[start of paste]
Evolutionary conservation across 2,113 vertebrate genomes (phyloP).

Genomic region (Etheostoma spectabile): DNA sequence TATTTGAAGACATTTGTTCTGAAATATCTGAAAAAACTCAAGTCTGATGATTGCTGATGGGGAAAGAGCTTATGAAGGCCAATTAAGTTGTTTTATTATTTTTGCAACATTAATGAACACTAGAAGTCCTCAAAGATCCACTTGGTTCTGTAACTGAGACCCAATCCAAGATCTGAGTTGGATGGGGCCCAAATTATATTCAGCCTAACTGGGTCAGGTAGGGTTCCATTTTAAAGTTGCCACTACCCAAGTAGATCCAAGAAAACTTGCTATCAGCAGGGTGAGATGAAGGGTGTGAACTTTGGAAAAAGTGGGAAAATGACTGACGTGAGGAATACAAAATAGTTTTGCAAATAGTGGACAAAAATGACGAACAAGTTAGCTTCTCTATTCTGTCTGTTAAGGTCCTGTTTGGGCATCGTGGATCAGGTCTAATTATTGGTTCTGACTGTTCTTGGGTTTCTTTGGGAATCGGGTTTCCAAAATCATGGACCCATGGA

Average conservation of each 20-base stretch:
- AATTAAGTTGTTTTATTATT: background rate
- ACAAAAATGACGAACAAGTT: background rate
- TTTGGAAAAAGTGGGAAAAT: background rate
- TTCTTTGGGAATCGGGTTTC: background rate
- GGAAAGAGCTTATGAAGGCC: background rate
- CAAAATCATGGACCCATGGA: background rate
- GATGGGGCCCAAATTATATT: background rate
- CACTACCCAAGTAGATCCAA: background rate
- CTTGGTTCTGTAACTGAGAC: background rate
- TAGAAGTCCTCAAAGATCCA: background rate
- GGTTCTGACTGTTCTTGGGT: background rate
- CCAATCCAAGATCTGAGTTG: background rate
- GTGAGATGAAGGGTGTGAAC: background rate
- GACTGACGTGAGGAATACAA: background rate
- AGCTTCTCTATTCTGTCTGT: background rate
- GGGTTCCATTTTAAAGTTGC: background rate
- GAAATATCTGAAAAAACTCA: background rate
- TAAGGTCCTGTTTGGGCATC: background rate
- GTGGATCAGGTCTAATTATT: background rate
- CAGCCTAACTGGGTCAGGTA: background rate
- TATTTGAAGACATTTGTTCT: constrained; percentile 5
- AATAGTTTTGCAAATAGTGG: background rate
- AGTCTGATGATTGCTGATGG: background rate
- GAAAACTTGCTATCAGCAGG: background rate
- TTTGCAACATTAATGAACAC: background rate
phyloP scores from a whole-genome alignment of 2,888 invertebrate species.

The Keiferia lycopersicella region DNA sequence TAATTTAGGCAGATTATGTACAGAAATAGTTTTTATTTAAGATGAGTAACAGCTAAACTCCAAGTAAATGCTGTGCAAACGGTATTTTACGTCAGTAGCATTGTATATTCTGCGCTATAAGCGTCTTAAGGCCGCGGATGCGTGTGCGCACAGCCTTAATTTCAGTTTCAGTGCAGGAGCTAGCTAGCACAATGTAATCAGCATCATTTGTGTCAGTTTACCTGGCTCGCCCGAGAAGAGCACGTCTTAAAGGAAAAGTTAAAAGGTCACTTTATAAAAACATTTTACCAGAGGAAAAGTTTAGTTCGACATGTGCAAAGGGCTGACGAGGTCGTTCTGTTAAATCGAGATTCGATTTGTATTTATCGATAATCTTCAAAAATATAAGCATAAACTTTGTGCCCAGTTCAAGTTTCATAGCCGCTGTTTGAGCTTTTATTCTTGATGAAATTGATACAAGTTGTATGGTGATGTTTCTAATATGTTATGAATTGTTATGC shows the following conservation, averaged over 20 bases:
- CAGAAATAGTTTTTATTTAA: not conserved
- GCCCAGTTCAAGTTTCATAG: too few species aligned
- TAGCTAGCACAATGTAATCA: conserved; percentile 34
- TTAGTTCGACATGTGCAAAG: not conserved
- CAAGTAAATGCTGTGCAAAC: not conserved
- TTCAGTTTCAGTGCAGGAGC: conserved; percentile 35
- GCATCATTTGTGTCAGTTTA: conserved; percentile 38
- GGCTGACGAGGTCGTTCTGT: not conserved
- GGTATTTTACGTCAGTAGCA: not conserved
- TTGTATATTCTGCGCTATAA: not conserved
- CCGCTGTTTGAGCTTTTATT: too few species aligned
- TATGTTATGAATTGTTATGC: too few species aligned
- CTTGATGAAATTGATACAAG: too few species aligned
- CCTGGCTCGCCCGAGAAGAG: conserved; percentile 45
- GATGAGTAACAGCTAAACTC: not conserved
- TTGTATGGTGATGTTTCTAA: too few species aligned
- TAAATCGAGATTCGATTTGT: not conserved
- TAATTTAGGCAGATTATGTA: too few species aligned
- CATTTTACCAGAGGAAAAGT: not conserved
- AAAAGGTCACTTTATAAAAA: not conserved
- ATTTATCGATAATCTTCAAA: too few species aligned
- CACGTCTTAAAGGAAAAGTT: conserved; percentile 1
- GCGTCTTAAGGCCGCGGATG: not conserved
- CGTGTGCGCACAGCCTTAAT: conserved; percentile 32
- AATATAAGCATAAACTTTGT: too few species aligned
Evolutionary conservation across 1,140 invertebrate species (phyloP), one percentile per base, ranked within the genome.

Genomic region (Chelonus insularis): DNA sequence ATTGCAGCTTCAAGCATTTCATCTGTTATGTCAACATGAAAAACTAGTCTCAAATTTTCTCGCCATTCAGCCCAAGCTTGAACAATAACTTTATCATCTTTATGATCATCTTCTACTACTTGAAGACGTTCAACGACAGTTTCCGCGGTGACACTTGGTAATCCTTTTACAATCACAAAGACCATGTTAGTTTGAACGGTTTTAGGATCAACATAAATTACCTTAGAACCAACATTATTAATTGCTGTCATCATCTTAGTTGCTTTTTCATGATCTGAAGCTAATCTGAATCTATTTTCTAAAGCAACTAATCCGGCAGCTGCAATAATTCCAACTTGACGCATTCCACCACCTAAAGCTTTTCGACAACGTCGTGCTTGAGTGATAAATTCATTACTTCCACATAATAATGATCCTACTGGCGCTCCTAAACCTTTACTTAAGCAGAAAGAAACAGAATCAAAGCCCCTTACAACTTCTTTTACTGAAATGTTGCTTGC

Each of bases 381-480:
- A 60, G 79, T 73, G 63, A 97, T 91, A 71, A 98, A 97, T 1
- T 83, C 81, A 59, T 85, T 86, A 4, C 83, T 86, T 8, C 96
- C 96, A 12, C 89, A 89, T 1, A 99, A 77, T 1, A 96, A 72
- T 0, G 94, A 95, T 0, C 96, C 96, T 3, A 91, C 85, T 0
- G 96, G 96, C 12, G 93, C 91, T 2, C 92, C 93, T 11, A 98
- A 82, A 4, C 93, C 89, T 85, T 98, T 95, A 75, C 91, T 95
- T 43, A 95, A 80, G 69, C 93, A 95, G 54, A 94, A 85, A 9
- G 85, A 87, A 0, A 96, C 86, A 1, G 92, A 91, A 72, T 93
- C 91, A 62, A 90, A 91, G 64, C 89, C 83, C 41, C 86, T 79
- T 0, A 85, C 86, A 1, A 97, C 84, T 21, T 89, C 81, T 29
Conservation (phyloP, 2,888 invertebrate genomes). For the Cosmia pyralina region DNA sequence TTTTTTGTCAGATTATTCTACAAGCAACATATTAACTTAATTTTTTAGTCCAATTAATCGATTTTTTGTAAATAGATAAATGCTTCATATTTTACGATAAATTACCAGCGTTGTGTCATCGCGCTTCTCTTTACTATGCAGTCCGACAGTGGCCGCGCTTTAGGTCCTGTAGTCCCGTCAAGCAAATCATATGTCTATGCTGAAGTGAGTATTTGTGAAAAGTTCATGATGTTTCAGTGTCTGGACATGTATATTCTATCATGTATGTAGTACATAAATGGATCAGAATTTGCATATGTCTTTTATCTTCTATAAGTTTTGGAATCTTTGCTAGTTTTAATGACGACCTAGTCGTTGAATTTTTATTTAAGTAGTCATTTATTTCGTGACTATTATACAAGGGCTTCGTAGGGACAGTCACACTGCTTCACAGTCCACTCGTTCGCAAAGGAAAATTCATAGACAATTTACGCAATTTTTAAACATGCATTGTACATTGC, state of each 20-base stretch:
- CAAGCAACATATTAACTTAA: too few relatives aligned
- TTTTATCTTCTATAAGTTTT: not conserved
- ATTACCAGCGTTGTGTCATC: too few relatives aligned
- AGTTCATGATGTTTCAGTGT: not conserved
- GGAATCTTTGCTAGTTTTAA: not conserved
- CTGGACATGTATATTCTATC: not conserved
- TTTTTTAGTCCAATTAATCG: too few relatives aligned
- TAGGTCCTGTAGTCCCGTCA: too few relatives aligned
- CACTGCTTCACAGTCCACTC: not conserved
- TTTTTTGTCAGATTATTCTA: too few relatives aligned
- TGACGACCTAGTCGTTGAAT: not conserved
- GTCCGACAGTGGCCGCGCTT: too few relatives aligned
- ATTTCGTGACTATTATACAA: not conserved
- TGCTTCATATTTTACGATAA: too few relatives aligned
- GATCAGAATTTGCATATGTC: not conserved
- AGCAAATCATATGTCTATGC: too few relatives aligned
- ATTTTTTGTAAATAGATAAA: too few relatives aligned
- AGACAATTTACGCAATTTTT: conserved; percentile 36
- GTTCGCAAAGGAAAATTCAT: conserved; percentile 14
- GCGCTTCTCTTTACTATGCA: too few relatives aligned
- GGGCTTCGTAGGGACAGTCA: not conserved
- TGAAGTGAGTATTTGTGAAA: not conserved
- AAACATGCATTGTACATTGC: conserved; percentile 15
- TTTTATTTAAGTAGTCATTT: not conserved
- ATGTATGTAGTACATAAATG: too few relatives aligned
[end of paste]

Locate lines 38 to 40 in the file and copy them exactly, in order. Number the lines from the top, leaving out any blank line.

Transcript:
- GGCTGACGAGGTCGTTCTGT: not conserved
- GGTATTTTACGTCAGTAGCA: not conserved
- TTGTATATTCTGCGCTATAA: not conserved